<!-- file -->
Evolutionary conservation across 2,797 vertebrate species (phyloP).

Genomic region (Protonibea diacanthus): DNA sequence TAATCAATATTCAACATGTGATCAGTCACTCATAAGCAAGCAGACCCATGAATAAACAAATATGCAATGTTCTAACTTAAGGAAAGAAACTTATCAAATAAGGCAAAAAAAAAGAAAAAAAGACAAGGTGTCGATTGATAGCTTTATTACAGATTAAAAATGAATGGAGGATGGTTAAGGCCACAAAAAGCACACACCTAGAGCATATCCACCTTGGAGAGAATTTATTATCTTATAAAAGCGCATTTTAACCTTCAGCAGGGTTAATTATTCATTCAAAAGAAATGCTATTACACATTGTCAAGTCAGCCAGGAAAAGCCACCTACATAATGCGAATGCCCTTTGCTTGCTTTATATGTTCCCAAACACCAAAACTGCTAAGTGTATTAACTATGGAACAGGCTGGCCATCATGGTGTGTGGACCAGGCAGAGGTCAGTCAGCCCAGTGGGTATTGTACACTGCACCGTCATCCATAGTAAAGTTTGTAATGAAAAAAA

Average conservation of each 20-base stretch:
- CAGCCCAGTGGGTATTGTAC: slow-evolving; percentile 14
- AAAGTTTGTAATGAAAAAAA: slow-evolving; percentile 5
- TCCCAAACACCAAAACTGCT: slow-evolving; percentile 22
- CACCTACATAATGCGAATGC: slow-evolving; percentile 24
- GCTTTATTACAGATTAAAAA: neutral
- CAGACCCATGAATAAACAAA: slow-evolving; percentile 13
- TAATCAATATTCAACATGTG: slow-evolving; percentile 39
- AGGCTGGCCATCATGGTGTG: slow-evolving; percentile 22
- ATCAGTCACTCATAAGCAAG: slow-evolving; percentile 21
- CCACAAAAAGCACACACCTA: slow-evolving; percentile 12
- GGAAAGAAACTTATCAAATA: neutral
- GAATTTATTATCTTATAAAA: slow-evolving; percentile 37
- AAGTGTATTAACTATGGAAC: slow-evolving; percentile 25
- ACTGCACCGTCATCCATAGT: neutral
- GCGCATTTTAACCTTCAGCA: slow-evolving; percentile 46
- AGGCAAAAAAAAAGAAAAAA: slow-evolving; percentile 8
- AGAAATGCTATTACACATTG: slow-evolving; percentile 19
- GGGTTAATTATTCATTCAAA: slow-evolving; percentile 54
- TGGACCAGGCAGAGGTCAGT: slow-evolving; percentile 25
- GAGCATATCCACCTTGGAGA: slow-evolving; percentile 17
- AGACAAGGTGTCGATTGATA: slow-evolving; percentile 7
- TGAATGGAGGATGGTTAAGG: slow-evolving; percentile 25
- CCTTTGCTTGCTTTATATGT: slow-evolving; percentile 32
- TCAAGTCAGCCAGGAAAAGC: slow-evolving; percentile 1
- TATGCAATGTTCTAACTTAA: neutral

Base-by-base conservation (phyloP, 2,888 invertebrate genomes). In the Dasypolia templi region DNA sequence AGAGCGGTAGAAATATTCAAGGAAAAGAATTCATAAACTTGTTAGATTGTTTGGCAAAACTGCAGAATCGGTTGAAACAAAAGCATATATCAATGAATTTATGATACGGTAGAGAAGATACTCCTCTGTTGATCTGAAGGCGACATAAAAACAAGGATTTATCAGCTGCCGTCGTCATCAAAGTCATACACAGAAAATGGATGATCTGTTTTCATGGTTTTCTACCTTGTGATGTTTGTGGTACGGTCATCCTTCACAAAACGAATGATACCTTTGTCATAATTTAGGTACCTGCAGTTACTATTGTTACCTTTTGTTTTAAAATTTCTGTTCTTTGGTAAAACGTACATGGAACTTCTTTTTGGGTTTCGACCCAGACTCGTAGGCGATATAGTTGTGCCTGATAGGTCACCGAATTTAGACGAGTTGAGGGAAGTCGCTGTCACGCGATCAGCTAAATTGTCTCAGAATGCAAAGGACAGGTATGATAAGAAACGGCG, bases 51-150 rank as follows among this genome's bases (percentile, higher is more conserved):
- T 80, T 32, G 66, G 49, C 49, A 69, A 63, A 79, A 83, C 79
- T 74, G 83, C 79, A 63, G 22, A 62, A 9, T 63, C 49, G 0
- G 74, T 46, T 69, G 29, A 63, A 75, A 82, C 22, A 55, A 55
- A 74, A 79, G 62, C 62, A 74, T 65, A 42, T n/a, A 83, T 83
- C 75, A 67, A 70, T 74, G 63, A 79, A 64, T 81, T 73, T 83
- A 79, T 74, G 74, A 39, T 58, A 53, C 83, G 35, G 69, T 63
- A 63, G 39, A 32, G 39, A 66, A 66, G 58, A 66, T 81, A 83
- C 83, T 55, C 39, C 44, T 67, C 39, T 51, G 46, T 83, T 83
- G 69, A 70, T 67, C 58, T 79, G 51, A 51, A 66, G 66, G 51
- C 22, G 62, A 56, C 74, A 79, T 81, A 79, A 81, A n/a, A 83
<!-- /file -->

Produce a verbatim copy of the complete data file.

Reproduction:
Evolutionary conservation across 2,797 vertebrate species (phyloP).

Genomic region (Protonibea diacanthus): DNA sequence TAATCAATATTCAACATGTGATCAGTCACTCATAAGCAAGCAGACCCATGAATAAACAAATATGCAATGTTCTAACTTAAGGAAAGAAACTTATCAAATAAGGCAAAAAAAAAGAAAAAAAGACAAGGTGTCGATTGATAGCTTTATTACAGATTAAAAATGAATGGAGGATGGTTAAGGCCACAAAAAGCACACACCTAGAGCATATCCACCTTGGAGAGAATTTATTATCTTATAAAAGCGCATTTTAACCTTCAGCAGGGTTAATTATTCATTCAAAAGAAATGCTATTACACATTGTCAAGTCAGCCAGGAAAAGCCACCTACATAATGCGAATGCCCTTTGCTTGCTTTATATGTTCCCAAACACCAAAACTGCTAAGTGTATTAACTATGGAACAGGCTGGCCATCATGGTGTGTGGACCAGGCAGAGGTCAGTCAGCCCAGTGGGTATTGTACACTGCACCGTCATCCATAGTAAAGTTTGTAATGAAAAAAA

Average conservation of each 20-base stretch:
- CAGCCCAGTGGGTATTGTAC: slow-evolving; percentile 14
- AAAGTTTGTAATGAAAAAAA: slow-evolving; percentile 5
- TCCCAAACACCAAAACTGCT: slow-evolving; percentile 22
- CACCTACATAATGCGAATGC: slow-evolving; percentile 24
- GCTTTATTACAGATTAAAAA: neutral
- CAGACCCATGAATAAACAAA: slow-evolving; percentile 13
- TAATCAATATTCAACATGTG: slow-evolving; percentile 39
- AGGCTGGCCATCATGGTGTG: slow-evolving; percentile 22
- ATCAGTCACTCATAAGCAAG: slow-evolving; percentile 21
- CCACAAAAAGCACACACCTA: slow-evolving; percentile 12
- GGAAAGAAACTTATCAAATA: neutral
- GAATTTATTATCTTATAAAA: slow-evolving; percentile 37
- AAGTGTATTAACTATGGAAC: slow-evolving; percentile 25
- ACTGCACCGTCATCCATAGT: neutral
- GCGCATTTTAACCTTCAGCA: slow-evolving; percentile 46
- AGGCAAAAAAAAAGAAAAAA: slow-evolving; percentile 8
- AGAAATGCTATTACACATTG: slow-evolving; percentile 19
- GGGTTAATTATTCATTCAAA: slow-evolving; percentile 54
- TGGACCAGGCAGAGGTCAGT: slow-evolving; percentile 25
- GAGCATATCCACCTTGGAGA: slow-evolving; percentile 17
- AGACAAGGTGTCGATTGATA: slow-evolving; percentile 7
- TGAATGGAGGATGGTTAAGG: slow-evolving; percentile 25
- CCTTTGCTTGCTTTATATGT: slow-evolving; percentile 32
- TCAAGTCAGCCAGGAAAAGC: slow-evolving; percentile 1
- TATGCAATGTTCTAACTTAA: neutral

Base-by-base conservation (phyloP, 2,888 invertebrate genomes). In the Dasypolia templi region DNA sequence AGAGCGGTAGAAATATTCAAGGAAAAGAATTCATAAACTTGTTAGATTGTTTGGCAAAACTGCAGAATCGGTTGAAACAAAAGCATATATCAATGAATTTATGATACGGTAGAGAAGATACTCCTCTGTTGATCTGAAGGCGACATAAAAACAAGGATTTATCAGCTGCCGTCGTCATCAAAGTCATACACAGAAAATGGATGATCTGTTTTCATGGTTTTCTACCTTGTGATGTTTGTGGTACGGTCATCCTTCACAAAACGAATGATACCTTTGTCATAATTTAGGTACCTGCAGTTACTATTGTTACCTTTTGTTTTAAAATTTCTGTTCTTTGGTAAAACGTACATGGAACTTCTTTTTGGGTTTCGACCCAGACTCGTAGGCGATATAGTTGTGCCTGATAGGTCACCGAATTTAGACGAGTTGAGGGAAGTCGCTGTCACGCGATCAGCTAAATTGTCTCAGAATGCAAAGGACAGGTATGATAAGAAACGGCG, bases 51-150 rank as follows among this genome's bases (percentile, higher is more conserved):
- T 80, T 32, G 66, G 49, C 49, A 69, A 63, A 79, A 83, C 79
- T 74, G 83, C 79, A 63, G 22, A 62, A 9, T 63, C 49, G 0
- G 74, T 46, T 69, G 29, A 63, A 75, A 82, C 22, A 55, A 55
- A 74, A 79, G 62, C 62, A 74, T 65, A 42, T n/a, A 83, T 83
- C 75, A 67, A 70, T 74, G 63, A 79, A 64, T 81, T 73, T 83
- A 79, T 74, G 74, A 39, T 58, A 53, C 83, G 35, G 69, T 63
- A 63, G 39, A 32, G 39, A 66, A 66, G 58, A 66, T 81, A 83
- C 83, T 55, C 39, C 44, T 67, C 39, T 51, G 46, T 83, T 83
- G 69, A 70, T 67, C 58, T 79, G 51, A 51, A 66, G 66, G 51
- C 22, G 62, A 56, C 74, A 79, T 81, A 79, A 81, A n/a, A 83